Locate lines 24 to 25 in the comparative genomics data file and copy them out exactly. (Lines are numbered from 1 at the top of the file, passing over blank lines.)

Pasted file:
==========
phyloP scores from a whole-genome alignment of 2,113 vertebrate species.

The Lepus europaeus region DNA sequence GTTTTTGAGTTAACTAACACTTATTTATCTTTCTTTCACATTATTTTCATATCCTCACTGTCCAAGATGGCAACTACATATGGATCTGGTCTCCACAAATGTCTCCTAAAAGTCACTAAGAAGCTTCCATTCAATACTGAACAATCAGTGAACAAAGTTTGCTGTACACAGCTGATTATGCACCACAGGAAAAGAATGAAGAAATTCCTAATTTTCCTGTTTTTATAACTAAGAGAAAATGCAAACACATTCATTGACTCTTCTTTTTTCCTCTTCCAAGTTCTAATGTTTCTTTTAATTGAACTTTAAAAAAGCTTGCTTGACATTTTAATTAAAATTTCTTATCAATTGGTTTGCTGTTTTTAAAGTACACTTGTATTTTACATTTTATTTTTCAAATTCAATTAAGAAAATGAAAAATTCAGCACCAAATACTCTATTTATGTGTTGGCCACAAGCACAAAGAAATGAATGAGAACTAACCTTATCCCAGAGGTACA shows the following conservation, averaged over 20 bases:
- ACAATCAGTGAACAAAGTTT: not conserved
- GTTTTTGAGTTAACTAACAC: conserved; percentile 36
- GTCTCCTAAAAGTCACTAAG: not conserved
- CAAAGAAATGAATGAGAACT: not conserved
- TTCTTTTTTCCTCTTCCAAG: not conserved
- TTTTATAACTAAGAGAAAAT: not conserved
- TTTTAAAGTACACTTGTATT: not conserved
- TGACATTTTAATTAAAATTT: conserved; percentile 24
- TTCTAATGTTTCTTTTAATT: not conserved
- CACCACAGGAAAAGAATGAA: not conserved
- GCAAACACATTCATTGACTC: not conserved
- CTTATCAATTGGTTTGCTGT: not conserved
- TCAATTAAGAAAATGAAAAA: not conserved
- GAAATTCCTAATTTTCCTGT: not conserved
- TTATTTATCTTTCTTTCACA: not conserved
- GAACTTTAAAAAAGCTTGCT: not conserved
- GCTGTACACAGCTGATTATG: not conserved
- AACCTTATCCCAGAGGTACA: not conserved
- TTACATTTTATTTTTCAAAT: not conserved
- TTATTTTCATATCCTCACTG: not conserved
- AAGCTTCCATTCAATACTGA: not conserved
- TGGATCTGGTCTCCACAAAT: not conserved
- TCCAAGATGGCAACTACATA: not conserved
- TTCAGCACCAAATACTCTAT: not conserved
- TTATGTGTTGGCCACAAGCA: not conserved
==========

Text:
- TGGATCTGGTCTCCACAAAT: not conserved
- TCCAAGATGGCAACTACATA: not conserved